Dedications: My four late friends Rory, Stan, Bryan, Jeff - shine on you crazy diamonds, they would have blogged too. Then theres Garry from Brisbane, Franco in Milan, Mike now in S.F. / my '60s-'80s gang: Ned & Joseph in Ireland; in England: Frank, Des, Guy, Clive, Joe & Joe, Ian, Ivan, Nick, David, Les, Stewart, the 3 Michaels / Catriona, Sally, Monica, Jean, Ella, Anne, Candie / and now: Daryl in N.Y., Jerry, John, Colin, Martin and Donal.

Thursday, 5 July 2012

Street life: Bicycle Thieves

Cinema senza tempo - Timeless Cinema

Vittorio De Sica's remarkable 1948 drama of desperation and survival in Italy's post-war depression earned a special Oscar for it's affecting power. Shot in the streets and alleys of Rome, De Sica used a real-life environment and cast non-professional actors to frane this moving drama.

Impoverished Antonio's new job hanging cinema posters (its a Rita Hayworth film) is at risk when a street thief steals his bicycle. Too poor to buy another, he and his son Bruno take to the streets in an impossible task to find the bike.

This landmark film defined the Italian Neo-realist approach with its brutal portrayal of post-war life, its truthful acting, its compassion and poetic rhythm. De Sica uses the wandering pair to witness the lives of everyday folk while ultimately depicting a story of love and hope between father and son.

That is the bare bones of the film. What is fascinating is how De Sica fleshes it out. The wife takes the sheets off the beds to pawn them so they can redeem his bicycle which had been pawned already. It is a very telling moment when the bundle of sheets is put at the top of a huge mountain of similar bundles - everyone has pawned their sheets!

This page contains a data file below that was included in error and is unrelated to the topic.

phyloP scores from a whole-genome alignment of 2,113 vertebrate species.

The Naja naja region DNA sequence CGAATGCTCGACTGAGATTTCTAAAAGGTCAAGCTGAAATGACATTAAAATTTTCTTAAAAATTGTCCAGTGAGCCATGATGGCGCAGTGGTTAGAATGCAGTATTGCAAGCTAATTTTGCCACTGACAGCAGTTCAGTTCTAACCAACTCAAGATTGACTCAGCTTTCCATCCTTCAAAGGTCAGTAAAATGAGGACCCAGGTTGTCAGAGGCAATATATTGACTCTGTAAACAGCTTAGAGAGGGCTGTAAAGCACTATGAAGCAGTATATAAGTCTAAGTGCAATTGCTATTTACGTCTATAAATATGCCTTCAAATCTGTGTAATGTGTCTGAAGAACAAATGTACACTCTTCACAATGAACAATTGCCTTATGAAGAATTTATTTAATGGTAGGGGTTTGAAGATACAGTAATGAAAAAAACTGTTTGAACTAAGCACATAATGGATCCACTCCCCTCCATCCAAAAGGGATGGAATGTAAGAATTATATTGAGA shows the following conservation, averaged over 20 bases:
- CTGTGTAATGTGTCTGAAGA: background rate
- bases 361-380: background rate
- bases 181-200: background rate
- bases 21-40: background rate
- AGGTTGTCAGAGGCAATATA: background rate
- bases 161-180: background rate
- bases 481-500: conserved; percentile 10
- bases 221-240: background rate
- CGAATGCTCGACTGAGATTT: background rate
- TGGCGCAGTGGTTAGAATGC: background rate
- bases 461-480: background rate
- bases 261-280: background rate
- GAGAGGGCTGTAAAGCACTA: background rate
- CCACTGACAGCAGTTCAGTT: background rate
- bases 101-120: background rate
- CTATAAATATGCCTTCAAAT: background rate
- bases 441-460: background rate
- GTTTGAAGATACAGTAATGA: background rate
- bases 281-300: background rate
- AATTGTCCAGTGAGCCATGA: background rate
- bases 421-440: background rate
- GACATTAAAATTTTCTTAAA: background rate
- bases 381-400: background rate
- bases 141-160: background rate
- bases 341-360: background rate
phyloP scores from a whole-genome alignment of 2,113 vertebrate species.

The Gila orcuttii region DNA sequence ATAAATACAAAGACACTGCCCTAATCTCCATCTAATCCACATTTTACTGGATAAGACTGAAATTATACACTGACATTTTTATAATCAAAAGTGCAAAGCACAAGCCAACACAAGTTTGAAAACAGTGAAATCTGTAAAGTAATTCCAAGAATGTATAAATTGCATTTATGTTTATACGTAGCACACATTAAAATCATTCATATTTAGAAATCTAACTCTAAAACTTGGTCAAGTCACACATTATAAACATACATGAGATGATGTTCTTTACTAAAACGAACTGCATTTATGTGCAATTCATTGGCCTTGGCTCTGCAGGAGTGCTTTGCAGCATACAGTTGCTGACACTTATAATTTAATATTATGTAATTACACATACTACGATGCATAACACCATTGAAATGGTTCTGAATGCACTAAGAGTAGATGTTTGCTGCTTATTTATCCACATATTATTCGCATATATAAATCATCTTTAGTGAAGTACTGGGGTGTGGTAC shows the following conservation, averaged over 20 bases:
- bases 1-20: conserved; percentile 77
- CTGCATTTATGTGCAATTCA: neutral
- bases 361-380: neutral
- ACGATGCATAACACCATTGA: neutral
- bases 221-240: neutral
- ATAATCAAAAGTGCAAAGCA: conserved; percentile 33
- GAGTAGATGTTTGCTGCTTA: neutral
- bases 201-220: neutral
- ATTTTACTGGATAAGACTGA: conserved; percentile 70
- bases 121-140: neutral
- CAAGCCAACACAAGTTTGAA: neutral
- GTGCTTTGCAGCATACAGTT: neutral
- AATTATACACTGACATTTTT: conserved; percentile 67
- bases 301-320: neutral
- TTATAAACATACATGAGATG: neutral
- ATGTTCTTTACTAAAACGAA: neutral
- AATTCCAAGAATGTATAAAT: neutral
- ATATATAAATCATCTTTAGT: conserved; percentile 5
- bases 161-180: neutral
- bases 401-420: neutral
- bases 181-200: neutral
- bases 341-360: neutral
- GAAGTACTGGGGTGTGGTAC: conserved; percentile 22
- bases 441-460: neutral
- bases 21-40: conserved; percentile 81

THE BICYCLE THIEVES like Rossellini's ROME OPEN CITY is a key work of the Italian Neo-Realism and like Bergman's THE SEVENTH SEAL, Fellini's LA STRADA or Kurosawa's SEVEN SAMURAI one of those key early world cinema films that became so popular in the '50s.

I have done several posts on De Sica here before, both as director and actor. He is someone I enjoy a lot: that flamboyant style of acting, enjoying himself in front of the camera. Not only was he a matinee idol in the 1930s but a great character actor later, as in Ophuls' MADAME DE... or Rossellini's IL GENERALE DELLA ROVERE,. His Loren and Mastroianni films are favourites and of course he acted with them frequently too in those 50s films like TOO BAD SHE'S BAD. See Italian, De Sica labels for more. 

What is amazing here is the rapport between father (Lamberto Maggionani) and son (Enzo Staiola) - De Sica was able to get some great performances from children, as in SHOESHINE. The ending here could be depressing, but when the son puts his hand in his father's and they walk away into the crowd it is such a perfect moment - after the son's shame at seeing his father reduced to stealing another bicycle and getting caught. 

The Arrow Films dvd had a great documentary too on De Sica: Cinema Senza Tempo - on his timeless cinema with Vittorio obviously enjoying himself hosting a documentary on himself with regular writer Cesare Zavattini, showing us clips from lots of his acting and directing.

One amusing scene has a rather distant Sophia Loren smoking a cigarette as Vittorio is interviewed at an airport, after the sucess of TWO WOMEN, when he is asked about a proposed film with Marilyn Monroe and Marlon Brando - which Sophia had not heard about before! Her surprised expression is delightful! We also get to see him at work on one of his flops - that supposedly dreadful WOMAN TIMES SEVEN in '67 with Shirley McLaine ... much as I like Vittorio I would never want to see that ...

Coming up: UMBERTO D, THE GARDEN OF THE FINZI-CONTINI'S and we will get around to re-seeing Vittorio's entertainments YESTERDAY TODAY & TOMORROW and  MARRIAGE ITALIAN STYLE. I recently reviewed his  1962's THE CONDEMNED OF ALTONA, as well as GOLD OF NAPLES, '54 and '62's BOCCACCIO 70, and  have now got his 1961 THE LAST JUDGEMENT (IL GUIDIZIO UNIVERSALE) which I do not know at all. Review in due course...

No comments:

Post a Comment